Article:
Sale of Business

Posted by on Mar 19, 2014 in News | 0 comments

During December 2013 the Federal Government advised that it intended to remove the current GST free treatment for the sale of a going concern (and farm land) “during 2014”. The intention is to provide a “reverse charge” arrangement.

The reverse charge mechanism provides that the parties will be able to agree for the purchaser to be responsible for payment of GST on the sale and purchase of businesses as a going concern as if it were the vendor, allowing the purchaser to claim an input tax credit in the same period, if it is entitled to do so. Should the parties not agree, the vendor will need to account for GST in the usual way. It is anticipated that the impact on the purchaser under the reverse charge procedure will be neutral as it will be entitled to an input tax credit for the GST paid at the same time as the GST is payable, requiring no payment.

The qualification for the reverse charge mechanism is that:

  •  the test for a going concern will need to be satisfied (it is understood that the test will berelaxed requiring the supplier to only supply “substantially” all things necessary for the going concern); and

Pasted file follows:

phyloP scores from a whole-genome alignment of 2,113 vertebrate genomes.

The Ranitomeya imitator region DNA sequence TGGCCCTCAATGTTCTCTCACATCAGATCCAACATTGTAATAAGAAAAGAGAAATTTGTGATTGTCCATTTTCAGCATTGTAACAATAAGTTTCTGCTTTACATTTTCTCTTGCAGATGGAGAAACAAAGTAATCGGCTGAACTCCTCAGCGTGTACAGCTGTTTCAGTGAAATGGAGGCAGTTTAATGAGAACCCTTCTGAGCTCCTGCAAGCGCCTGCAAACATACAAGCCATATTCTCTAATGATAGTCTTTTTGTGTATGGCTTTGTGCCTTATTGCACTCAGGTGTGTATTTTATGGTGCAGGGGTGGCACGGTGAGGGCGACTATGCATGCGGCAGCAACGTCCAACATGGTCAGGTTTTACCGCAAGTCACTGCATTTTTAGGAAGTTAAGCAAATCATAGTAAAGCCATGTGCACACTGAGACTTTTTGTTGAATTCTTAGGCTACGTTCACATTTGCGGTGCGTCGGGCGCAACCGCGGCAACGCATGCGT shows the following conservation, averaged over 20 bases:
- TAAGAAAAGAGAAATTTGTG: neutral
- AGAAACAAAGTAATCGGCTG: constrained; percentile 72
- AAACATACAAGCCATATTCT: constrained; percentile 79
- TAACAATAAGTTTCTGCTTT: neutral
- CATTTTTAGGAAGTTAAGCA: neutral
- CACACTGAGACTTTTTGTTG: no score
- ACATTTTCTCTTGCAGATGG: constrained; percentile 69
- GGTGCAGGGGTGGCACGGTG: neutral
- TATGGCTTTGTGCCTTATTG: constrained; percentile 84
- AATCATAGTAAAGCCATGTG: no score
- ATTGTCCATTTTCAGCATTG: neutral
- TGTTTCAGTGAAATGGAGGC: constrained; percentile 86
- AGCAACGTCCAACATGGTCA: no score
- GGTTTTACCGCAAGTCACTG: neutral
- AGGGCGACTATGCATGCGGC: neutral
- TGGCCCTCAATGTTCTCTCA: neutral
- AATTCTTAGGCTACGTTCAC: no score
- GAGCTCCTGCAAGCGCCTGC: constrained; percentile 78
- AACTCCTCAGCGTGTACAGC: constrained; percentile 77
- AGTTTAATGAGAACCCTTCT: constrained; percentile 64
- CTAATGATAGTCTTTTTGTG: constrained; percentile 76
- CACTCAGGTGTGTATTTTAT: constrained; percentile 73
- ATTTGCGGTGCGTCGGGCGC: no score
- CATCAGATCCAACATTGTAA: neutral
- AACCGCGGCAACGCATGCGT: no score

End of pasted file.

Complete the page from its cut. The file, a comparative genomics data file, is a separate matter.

• the purchaser must be registered or required to be registered for GST

Unless these criteria are satisfied the reverse charge mechanism will not be available and the vendor will be liable for any GST.

It is necessary to highlight these potential changes because where contracts for the sale of a business are prepared consideration should be given to including a special condition in the contracts to cover the possibility of changes becoming effective before the settlement date.

The advice and information contained in this news blog is of a general nature only and is not intended to constitute or replace professional advice.

Website Launched

Posted by on Sep 19, 2013 in News | 0 comments

Website Launched

 Jonathan Kaplan, Lawyer and Mediator, has launched his new website designed by 4Cubed Web Design.